Friday, 29 February 2008

Leap Day


29th February is a Leap Day, meaning an extra day that is inserted into the calendar in order to keep the calendar year synchronised with the astronomical or seasonal year. Practise your English with British Council while you learn about calendars, Take a look at the article, story, cartoon, poll, word game and trivia.

Magazine article: To the first people it was obvious that time went in circles.Listen to the article at the bottom of this post.

Word games: Four games connected with time: Mittens' afternoon reading puzzle (easier) time idioms jigsaw puzzle (1) (medium) time idioms jigsaw puzzle (2) (medium) time idioms reading puzzle (difficult)

Story: Nowadays New Year is celebrated on January 1. But this has not always been so. Now you can listen to the story of a salesman below.

Cartoon: "Why are you so jumpy?" "I'm excited. I was born on February 29th ...".

Trivia: Number: 146097: the Gregorian calendar is based on a cycle of 400 years, which comprises 146097 days. Since 146097 is evenly divisible by 7, the Gregorian civil calendar exactly repeats after 400 years.

Poll: "Which season is it where you are?" (Poll taken 22-28 February).

Thursday, 28 February 2008

How to Get Sympathy When Injured


Click on the image to enlarge.
"Basic Instructions" is a comic strip. Any advice contained herein is intended as humor, and should not be followed as actual instructions or advice.

Wednesday, 27 February 2008

Nicknames for places? IV



This is the last chapter about US states and their original nicknames such as The Buckeye State, The Cowboy State or Little Rhody, enjoy listening to it.

boomp3.com

Tuesday, 26 February 2008

Learning from the News: The Oscars' Night

BubbleShare: Share photos


Last night glamour and hope appeared on Kodak Theatre and now we can learn about the ceremony by trying these exercises in PDF, listening to the radio programme, doing the Cinema Quiz or even clicking on the Oscar's web page.
boomp3.com

"Thank you to the Coens for being crazy enough to think that I could do that and put one of the most horrible haircuts in history over my head"
Javier Bardem, picking up his best supporting actor award, on the haircut of his hitman character Anton Chigurh in No Country For Old Men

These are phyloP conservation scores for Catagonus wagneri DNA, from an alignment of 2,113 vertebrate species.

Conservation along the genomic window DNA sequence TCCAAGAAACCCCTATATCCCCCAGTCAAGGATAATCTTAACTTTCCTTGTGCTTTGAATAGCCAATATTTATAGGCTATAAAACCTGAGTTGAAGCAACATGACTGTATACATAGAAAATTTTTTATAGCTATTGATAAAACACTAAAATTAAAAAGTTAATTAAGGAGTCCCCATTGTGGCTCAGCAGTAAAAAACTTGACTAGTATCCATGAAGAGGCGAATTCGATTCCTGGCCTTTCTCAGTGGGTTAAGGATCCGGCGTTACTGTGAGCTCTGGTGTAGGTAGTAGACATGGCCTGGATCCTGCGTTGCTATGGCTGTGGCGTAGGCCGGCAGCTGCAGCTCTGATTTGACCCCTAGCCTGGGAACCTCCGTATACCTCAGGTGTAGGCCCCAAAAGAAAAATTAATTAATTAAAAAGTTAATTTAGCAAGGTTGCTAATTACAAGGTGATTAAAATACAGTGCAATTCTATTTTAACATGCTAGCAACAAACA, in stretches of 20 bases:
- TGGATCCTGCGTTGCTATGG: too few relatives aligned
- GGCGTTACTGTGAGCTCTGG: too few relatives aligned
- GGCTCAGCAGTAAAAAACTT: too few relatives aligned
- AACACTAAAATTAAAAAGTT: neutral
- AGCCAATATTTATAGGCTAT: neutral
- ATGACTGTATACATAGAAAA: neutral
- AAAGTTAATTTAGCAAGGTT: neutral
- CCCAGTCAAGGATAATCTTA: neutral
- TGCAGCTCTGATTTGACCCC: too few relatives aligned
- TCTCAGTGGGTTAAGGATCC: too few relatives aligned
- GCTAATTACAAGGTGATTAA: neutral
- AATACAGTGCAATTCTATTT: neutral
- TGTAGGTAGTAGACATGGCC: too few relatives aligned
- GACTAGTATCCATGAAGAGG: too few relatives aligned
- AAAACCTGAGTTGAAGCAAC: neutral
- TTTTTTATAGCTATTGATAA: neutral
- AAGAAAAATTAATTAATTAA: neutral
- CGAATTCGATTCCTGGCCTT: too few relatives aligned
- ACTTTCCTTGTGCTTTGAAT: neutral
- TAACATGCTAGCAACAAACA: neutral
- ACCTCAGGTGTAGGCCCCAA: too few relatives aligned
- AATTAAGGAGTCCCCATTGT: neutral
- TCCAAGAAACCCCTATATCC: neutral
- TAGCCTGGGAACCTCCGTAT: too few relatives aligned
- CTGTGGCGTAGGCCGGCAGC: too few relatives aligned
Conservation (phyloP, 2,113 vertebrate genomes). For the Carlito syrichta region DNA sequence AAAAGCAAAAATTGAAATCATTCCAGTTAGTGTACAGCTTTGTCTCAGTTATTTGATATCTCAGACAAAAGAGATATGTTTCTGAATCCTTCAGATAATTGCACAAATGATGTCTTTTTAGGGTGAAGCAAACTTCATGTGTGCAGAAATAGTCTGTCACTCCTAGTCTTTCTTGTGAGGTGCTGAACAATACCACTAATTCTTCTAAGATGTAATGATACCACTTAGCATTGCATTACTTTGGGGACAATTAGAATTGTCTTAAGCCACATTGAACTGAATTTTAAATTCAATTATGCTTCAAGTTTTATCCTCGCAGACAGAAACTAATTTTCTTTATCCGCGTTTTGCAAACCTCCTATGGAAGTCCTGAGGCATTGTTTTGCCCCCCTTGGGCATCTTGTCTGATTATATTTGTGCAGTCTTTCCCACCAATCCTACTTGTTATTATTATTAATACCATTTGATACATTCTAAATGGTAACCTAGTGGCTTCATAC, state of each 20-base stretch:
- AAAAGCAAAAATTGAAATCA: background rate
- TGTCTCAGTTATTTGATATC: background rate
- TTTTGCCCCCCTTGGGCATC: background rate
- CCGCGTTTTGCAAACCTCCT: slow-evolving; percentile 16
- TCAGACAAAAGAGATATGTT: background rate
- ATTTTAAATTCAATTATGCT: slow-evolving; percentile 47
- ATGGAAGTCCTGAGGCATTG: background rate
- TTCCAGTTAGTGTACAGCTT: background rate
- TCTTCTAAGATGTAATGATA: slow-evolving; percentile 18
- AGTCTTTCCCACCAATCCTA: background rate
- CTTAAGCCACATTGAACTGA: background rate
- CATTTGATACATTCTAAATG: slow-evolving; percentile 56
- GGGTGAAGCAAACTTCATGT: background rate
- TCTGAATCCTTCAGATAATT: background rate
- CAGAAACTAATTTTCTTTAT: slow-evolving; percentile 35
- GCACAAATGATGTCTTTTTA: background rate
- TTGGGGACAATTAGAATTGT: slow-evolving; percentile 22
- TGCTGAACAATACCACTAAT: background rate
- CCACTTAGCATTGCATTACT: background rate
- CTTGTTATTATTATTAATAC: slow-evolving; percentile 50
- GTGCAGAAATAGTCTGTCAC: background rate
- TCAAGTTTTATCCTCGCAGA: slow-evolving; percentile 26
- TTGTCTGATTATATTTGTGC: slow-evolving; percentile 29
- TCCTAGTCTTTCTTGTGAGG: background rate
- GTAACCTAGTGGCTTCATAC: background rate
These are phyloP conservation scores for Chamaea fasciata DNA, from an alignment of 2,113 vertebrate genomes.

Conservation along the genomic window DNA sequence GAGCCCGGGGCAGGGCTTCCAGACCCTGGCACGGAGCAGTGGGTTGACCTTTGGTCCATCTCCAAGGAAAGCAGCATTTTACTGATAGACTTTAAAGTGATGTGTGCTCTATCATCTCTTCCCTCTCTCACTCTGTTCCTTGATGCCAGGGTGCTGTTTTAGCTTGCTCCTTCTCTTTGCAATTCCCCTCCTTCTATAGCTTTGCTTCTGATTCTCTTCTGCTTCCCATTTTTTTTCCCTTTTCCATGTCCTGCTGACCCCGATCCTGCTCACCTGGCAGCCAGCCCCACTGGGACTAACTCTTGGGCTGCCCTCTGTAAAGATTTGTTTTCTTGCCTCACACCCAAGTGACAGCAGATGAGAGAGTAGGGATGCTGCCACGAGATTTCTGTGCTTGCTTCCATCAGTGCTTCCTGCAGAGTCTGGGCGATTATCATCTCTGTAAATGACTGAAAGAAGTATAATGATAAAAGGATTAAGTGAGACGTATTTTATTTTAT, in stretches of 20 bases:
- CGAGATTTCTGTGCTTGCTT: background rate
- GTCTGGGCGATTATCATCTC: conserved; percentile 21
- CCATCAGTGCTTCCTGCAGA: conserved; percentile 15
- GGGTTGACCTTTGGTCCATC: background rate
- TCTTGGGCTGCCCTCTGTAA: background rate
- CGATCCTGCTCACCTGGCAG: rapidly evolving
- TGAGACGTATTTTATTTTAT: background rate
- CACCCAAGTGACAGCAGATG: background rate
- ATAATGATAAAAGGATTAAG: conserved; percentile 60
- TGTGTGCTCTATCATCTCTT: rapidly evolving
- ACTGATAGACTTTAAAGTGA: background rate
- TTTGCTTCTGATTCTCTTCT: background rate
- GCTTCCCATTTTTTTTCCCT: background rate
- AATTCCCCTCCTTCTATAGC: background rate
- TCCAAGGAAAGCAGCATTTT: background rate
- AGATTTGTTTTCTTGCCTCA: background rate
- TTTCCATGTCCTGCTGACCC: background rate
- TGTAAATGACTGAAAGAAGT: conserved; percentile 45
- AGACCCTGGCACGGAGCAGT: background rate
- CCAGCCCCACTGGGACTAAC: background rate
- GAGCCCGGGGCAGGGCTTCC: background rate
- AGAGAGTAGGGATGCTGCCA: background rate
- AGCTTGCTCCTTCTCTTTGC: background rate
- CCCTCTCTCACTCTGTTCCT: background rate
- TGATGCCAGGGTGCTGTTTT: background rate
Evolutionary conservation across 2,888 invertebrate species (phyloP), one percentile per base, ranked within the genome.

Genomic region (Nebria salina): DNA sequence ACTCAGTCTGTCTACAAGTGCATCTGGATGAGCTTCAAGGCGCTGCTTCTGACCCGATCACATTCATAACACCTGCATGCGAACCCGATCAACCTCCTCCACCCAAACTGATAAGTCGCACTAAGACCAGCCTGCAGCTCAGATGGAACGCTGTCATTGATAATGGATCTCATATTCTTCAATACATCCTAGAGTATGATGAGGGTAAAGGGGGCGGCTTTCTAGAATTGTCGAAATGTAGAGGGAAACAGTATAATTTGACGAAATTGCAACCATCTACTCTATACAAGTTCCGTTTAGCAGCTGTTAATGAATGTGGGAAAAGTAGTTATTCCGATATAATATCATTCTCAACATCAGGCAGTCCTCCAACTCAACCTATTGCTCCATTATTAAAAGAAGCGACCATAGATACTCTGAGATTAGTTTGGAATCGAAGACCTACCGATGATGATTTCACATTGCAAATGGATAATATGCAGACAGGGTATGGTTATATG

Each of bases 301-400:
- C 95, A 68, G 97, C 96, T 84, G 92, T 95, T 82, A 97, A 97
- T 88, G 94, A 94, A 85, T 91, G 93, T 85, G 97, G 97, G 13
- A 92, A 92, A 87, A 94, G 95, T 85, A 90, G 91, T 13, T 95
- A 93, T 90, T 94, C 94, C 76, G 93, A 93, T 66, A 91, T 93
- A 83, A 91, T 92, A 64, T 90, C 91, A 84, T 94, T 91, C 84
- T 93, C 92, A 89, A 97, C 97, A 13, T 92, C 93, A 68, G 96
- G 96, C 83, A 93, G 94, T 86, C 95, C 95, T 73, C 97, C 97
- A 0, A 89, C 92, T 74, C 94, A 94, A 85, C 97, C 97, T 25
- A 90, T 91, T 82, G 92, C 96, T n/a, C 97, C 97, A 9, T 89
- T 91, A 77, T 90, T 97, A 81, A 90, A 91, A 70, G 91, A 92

Listening to Jokes: Looking for a Wife


Fred is 32 years old and he is still single.
One day a friend asked, "Why aren't you married? Can't you find a woman who will be a good wife?"
Fred replied, "Actually, I've found many women that I have wanted to marry, but when I bring them home to meet my parents, my mother doesn't like them."
His friend thinks for a moment and says, "I've got the perfect solution, just find a girl who's just like your mother."
A few months later they meet again and his friend says, "Did you find the perfect girl? Did your mother like her?"
With a frown on his face, Fred answers, "Yes, I found the perfect girl. She was just like my mother. You were right, my mother liked her very much."
The friend said, "Then what's the problem?"
Fred replied, "My father doesn't like her."



And now try the quiz.

Friday, 22 February 2008

Thursday, 21 February 2008

You'll Never Walk Alone

Yesterday morning after reading about Premiere League and Liverpool FC, one of my students asked me to post its anthem; here you are, Rubén, in their most incredible match, and if you want to listen to the original song by its creator, visit this link.

When you walk through a storm hold your head up high
And don't be afraid of the dark.
At the end of a storm is a golden sky
And the sweet silver song of a lark.
Walk on through the wind,
Walk on through the rain,
Tho' your dreams be tossed and blown.

Walk on, walk on with hope in your heart
And you'll never walk alone,
You'll never, ever walk alone.
Walk on, walk on with hope in your heart
And you'll never walk alone,
You'll never, ever walk alone.

Wednesday, 20 February 2008

Text Terminator


"I destroy texts! You recreate them!" says the Text Terminator. A text disappears and you have to reconstruct it. You can just guess the words or get help by listening to it if you want.
Read how to play Text Terminator, click on the title you want and enjoy fighting against Text Terminator!

List of texts:

Sunday, 17 February 2008

Lunch in Pubs



We all have an image of other nationalities, and for the British, it is very traditional with London and pubs, as we've read in our last post . Are British people as traditional as we all think? What do they do for lunch on Sunday?
Find out by doing these four listening exercises:

Friday, 15 February 2008

How Much do You Know about Love?



Try this web-based task from Isabel Pérez's page and learn everything about this strange feeling: symptoms, love addiction,true love, definition...

Monday, 11 February 2008

Be my Valentine



If you are too shy to write love poems, try these ones to get used to them, and enjoy yourself!

Saturday, 9 February 2008

Face up to Phrasals?



'Face up to Phrasals'? What's it all about?

Phrasal verbs are quick, easy and fun with Face up to Phrasals! Follow the adventures of Fred, Betty, Zoe, Alice and the rest of the gang - and learn about a new phrasal verb with every episode!

Who are Fred and Betty?

The first series of 'Face up to Phrasals' is all about Betty and Fred. They've been together for years, but Betty's very upset with Fred right now. She's about to tell him what's made her so angry - listen in to their conversation and practise your phrasal verbs by logging on to